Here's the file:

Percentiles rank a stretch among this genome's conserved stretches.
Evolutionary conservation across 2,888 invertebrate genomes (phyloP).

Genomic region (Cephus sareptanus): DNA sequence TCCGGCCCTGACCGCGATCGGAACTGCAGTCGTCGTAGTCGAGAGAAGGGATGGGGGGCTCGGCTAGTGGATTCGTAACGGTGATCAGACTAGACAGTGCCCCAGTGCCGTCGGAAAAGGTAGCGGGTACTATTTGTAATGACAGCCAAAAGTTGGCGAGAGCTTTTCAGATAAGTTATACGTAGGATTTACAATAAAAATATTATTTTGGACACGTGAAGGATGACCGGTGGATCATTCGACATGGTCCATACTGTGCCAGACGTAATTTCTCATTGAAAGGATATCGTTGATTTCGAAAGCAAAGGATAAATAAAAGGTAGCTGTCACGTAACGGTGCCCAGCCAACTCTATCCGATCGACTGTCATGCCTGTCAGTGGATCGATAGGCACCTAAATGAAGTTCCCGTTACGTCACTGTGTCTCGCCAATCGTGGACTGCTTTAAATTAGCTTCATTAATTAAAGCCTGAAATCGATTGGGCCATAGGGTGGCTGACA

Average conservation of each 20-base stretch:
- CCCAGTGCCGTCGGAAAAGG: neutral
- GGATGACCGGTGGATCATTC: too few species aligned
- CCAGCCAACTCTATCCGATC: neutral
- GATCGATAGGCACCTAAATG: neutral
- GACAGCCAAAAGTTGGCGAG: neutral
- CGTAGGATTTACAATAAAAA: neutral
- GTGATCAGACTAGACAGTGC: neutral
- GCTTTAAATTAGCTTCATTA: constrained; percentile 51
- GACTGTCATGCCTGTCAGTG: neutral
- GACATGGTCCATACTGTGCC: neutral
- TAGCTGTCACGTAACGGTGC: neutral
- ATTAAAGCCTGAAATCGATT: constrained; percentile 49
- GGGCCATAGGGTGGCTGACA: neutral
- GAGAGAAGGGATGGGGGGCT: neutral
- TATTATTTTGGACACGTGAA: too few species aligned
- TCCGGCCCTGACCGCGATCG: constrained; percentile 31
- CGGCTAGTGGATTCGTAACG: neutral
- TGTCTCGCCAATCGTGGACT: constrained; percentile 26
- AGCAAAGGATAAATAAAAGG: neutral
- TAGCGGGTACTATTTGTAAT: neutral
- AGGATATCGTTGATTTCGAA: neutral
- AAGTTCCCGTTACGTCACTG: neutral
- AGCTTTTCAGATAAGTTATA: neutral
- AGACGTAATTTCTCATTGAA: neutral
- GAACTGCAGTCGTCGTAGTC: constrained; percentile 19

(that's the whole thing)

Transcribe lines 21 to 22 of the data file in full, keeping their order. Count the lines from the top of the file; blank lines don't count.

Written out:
- CGGCTAGTGGATTCGTAACG: neutral
- TGTCTCGCCAATCGTGGACT: constrained; percentile 26